Cleveland Clinic IT leader points to cloud lessons learned and pain points
The deployment of cloud-based services can be a challenge for healthcare providers of any size: For the Cleveland Clinic, which runs a 170-acre campus in Cleveland as well as hospitals across Ohio, Florida and Nevada, a successful transition strategy began with knowing where the cloud was going to be of most use.
Dr. William Morris, executive medical director of innovation at the Cleveland Clinic, told Healthcare IT News that leveraging the cloud is like using any other tool in the IT tool belt: Just like the right tool has the right purpose, not everything needs to go up to the cloud, nor should it.
Leasing instead of buying
“Cloud becomes a very interesting tool when you start considering cost, speed and performance,” Morris said. “We look at cloud as a means to spin up and spin down environments that are temporary, say if we are looking at testing a new capability – it’s sort of like leasing the infrastructure instead of buying it.”
For other healthcare providers migrating to the cloud, Morris said it is important for them to remember that as a health system they want to focus their resources and dollars on patient care.
“Ultimately, the way we leverage these tools is because we want to provide the best patient care that is scalable, safe and has the lowest cost,” he said.
He pointed to Cleveland Clinic’s human resources system, which was moved to the cloud so the organization wouldn't have to worry about doing backups or disaster recovery issues, because all of that is part of the vendor’s cloud-based offering.
A perpetual learning curve
Part of the process of moving to cloud-based applications and systems means a perpetual learning curve where new technology and new services are constantly being introduced, so there is a continuous level of engagement paramount to the success of deployment.
“No technology is smooth sailing – there’s an adoption curve and a trust curve,” Morris explained. “There’s a lot of change management that goes along with this, along with understanding and trust – it takes a lot more due diligence from our cybersecurity team, and from all the stakeholders involved.”
He said the No. 1 thing to do when planning a move to the cloud is education – the cloud is not a “set it and forget it” type of technology.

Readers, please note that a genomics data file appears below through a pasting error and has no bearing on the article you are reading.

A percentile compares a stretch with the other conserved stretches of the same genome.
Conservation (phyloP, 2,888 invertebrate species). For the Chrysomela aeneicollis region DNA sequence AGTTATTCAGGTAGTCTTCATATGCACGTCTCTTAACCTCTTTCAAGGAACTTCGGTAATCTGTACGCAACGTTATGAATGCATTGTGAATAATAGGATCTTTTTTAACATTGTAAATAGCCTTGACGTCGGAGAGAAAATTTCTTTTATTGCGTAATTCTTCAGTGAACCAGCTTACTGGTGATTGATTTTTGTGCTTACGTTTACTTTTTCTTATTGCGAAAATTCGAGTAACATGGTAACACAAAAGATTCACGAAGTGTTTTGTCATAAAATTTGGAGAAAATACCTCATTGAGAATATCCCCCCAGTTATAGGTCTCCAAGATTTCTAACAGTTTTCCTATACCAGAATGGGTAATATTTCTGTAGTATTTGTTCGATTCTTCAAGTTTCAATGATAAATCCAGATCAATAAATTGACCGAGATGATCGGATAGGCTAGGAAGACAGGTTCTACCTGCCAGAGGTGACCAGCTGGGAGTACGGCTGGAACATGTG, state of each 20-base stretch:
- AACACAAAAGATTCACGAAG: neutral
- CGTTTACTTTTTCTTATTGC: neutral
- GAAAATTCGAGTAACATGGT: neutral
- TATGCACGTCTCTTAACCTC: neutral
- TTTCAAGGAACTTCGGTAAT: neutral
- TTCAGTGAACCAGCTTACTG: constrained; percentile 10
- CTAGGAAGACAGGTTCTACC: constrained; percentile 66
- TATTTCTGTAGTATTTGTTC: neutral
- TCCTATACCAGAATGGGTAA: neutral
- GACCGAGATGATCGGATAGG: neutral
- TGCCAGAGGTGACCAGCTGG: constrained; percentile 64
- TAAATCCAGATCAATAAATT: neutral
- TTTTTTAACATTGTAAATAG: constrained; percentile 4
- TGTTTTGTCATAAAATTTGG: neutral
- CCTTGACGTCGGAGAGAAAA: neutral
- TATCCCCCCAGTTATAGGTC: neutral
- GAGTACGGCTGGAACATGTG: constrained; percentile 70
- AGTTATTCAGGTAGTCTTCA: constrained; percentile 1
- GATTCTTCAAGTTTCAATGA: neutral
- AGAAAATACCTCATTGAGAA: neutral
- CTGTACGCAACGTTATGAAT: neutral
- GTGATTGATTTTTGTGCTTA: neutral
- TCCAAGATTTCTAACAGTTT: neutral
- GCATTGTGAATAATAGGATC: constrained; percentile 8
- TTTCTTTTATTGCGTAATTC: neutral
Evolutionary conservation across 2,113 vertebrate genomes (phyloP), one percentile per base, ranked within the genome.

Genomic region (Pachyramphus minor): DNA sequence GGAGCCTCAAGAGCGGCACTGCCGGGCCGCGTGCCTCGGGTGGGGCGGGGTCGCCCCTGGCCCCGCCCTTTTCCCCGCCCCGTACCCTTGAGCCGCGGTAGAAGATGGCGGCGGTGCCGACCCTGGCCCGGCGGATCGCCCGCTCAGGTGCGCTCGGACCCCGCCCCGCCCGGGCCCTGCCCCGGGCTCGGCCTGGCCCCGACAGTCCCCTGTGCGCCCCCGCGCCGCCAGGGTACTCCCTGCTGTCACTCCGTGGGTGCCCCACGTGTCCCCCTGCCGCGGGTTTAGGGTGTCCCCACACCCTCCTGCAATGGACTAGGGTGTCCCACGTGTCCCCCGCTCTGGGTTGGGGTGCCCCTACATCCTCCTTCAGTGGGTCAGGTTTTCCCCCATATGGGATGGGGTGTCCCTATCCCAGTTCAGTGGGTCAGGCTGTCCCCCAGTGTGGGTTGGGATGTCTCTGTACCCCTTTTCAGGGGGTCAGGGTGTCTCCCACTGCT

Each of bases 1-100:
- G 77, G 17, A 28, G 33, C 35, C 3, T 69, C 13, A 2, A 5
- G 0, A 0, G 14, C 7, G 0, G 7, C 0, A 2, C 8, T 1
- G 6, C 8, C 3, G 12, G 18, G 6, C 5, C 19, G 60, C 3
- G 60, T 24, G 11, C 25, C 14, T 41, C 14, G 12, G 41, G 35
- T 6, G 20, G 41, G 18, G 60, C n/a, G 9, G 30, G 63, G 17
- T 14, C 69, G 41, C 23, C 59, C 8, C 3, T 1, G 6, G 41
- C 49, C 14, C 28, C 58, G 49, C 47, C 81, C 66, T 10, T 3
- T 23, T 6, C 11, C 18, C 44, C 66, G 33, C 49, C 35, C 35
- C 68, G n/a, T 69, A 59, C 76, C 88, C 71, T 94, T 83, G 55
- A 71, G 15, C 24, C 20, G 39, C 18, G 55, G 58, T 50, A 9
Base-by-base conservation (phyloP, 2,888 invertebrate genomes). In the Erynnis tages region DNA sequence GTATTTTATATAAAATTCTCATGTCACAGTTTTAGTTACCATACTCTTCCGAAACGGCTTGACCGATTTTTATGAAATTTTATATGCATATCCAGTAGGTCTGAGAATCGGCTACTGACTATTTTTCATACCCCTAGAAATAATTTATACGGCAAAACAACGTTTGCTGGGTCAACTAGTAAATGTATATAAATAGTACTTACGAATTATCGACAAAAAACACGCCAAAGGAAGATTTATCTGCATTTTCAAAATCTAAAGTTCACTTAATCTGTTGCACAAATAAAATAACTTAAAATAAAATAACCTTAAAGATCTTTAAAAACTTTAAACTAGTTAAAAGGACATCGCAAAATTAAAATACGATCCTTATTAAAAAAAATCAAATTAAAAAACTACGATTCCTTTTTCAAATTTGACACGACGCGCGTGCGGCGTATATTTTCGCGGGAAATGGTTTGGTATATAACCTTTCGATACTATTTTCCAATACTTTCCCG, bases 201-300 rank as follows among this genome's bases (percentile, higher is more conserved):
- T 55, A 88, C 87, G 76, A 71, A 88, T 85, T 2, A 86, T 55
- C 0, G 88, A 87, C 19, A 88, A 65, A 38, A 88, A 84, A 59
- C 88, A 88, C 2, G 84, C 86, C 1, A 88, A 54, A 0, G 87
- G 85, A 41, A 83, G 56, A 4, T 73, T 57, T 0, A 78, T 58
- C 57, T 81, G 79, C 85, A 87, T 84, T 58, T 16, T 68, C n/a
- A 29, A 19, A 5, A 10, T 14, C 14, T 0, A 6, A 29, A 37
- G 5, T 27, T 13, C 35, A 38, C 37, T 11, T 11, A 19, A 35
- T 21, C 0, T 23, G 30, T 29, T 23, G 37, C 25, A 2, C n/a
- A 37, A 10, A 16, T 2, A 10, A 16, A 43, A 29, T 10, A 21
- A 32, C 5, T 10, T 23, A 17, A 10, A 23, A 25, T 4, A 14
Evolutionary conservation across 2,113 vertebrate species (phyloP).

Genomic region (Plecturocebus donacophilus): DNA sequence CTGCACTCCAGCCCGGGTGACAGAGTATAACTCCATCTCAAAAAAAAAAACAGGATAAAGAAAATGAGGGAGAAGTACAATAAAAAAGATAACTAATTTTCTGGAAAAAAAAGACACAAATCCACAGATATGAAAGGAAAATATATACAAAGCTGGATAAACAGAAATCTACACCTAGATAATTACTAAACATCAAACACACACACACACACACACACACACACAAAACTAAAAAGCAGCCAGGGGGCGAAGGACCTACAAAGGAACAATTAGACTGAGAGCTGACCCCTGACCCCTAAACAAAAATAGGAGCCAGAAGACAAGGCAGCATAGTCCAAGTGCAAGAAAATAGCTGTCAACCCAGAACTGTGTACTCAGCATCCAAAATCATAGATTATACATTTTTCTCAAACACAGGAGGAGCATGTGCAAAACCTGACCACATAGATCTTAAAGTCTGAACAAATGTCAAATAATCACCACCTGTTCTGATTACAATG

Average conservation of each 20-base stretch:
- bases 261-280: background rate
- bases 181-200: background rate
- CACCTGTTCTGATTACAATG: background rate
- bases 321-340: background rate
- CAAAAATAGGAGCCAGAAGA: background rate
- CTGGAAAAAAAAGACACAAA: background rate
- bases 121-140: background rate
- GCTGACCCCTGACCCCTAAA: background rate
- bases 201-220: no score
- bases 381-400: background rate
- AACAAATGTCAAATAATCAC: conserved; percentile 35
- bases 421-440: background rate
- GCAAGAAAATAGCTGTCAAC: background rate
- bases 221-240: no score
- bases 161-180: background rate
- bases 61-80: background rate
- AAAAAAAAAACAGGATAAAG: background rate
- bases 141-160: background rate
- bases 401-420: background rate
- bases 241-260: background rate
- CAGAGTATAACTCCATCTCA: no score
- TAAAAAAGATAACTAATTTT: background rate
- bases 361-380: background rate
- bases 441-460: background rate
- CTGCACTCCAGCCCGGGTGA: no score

“You have to constantly look at performance metrics, costs – it’s not a quick turnkey solution,” Morris noted. “Seek recommendations, learn from others. For any organization adopting a new technology, getting a trusted advisor is par for the course, especially around healthcare where privacy and security are so essential. You want to know exactly who’s on the other end of that connection.”
Security and information governance
When it comes to pain points, Dr. Abed Saif, founding partner and director of cybersecurity advisory services specialist AbedGraham, said the most common questions he fields come down to security and information governance.
“A lot of hospital executives are concerned about how patient data will be handled and what the risks will be in terms of critical system downtime,” Saif explained. “No system will be foolproof, so it’s essential to rigorously assess your potential suppliers as a part of market research and procurement processes. This means asking tough questions about the healthcare expertise of suppliers and their ability to help providers mitigate clinical risks.”
Deloitte’s Chief Digital Officer for Healthcare Jason Wainstein explained because healthcare provider IT environments comprise primarily packaged applications, this creates a dependency on the software vendor’s ability to support the application in a cloud environment.
“This means understanding the readiness of the software vendor to support the application in a cloud environment is a key input to the migration,” he said.
Organic growth over time
He pointed out that the IT environment for healthcare providers is one that has typically grown organically over time.
“As a result, the environment is typically complex with many dependencies between applications and systems,” Wainstein said. “This complexity can make planning for the migration a daunting task as the dependencies must be thoroughly understood in order to avoid disruption of service or creation of performance issues.”